Sequoia National Park in California is just one the many incredible wilderness locations contained inside the borders of The Golden State, allowing locals and tourists alike to come and experience the natural world. With some of the largest trees in the world, canyons, hills, mountains, and everything in between, it is impossible not to find something beautiful to look at.
Visitors can hike the many trails during the spring and summer, and then when winter comes, people can even ski and snowshoe in designated areas that allow people to experience everything the park has to offer.
But with so much area that has been dedicated to preserving the natural state of the land, there are also chances for animal encounters that most individuals would never be able to have during their regular lives.
And that is exactly what happened when Brian McKinney and Sam Vonderheide, a teacher at Arroyo Grande High School, were out on a casual hike on the High Sierra Trail, eight miles from Crescent Meadow.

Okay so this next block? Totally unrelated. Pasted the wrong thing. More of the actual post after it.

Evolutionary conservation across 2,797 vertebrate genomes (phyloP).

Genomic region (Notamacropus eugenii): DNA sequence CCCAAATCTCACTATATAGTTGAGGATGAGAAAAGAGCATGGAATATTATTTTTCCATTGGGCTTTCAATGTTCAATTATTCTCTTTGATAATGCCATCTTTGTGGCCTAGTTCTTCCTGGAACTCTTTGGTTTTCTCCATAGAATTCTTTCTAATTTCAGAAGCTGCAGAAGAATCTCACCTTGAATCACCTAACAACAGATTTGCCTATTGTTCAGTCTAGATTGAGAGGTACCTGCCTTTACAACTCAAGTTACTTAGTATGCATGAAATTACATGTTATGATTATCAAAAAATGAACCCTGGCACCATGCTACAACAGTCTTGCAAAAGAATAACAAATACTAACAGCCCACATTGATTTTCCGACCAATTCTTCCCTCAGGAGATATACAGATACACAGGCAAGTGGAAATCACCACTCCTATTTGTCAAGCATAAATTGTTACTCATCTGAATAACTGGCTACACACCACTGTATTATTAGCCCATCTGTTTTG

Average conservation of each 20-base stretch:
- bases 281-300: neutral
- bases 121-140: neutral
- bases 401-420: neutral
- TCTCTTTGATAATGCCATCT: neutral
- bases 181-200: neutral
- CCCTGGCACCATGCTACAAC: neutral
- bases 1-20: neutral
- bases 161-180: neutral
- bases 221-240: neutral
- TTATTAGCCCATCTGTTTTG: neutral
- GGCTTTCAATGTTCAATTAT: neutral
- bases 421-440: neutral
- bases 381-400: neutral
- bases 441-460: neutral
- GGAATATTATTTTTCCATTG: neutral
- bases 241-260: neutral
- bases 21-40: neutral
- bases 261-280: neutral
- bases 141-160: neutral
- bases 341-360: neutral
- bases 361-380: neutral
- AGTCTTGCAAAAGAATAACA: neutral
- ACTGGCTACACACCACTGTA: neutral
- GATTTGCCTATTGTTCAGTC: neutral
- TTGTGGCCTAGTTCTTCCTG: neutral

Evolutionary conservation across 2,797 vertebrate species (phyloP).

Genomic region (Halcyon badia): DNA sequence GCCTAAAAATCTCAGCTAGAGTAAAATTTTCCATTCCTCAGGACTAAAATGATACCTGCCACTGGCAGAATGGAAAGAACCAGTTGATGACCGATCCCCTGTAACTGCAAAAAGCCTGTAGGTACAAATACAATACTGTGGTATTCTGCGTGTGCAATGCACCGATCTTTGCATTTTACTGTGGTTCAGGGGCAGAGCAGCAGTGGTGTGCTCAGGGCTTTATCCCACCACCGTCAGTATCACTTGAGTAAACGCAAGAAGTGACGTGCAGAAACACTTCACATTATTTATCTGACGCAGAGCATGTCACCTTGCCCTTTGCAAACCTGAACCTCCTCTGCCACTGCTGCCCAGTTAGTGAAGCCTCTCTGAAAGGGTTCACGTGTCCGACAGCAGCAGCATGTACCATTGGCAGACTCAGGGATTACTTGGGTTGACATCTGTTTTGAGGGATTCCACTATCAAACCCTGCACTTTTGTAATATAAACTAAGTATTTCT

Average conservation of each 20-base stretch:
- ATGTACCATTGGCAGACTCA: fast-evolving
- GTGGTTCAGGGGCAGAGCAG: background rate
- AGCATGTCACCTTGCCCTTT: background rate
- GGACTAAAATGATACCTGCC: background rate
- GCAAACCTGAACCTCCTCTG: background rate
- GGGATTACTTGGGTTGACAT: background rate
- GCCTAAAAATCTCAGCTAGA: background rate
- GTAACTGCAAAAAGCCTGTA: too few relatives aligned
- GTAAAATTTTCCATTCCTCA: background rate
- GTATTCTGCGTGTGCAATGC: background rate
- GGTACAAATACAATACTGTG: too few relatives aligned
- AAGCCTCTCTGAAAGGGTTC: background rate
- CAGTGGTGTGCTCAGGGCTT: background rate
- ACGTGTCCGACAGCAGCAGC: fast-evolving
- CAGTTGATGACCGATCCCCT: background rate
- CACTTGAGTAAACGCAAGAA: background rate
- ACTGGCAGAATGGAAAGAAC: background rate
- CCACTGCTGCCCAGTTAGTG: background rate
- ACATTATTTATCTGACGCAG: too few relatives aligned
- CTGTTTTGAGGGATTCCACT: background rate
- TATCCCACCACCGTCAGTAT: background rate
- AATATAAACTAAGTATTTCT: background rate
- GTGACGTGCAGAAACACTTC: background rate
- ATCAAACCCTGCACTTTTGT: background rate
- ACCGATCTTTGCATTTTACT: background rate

When the couple was approaching a bend in the trail, Vonderheide spotted a large animal only a few meters away from them. The creature quickly followed the path around the corner and went out of sight before the two could identify what it was.
McKinney didn’t believe the sighting at first, but he turned on his camera just in case. And it was a good thing he did!
As the two moved forward along the trail towards where the animal was spotted, they slowly crept around the corner that they saw it go around. When they rounded the bend, they didn’t see anything on the trail ahead, but then they looked up.
Sitting on a rock only a very short distance above them was a massive cougar staring them right in the face.
After sizing each other up for more than a full minute, the couple decided to back away slowly and let the big cat go on its way, doing their best not to frighten or threaten it.
This is one experience these two will definitely never forget.
Check out the footage below.
The Rainforest Site is a place where people can come together to protect our environment for generations to come. In addition to signing important environmental petitions, shopping for the cause, and learning about the natural world, visitors can take just a moment each day to click on a green button to preserve vital wildlife habitat. Visit The Rainforest Site and click today - it's free!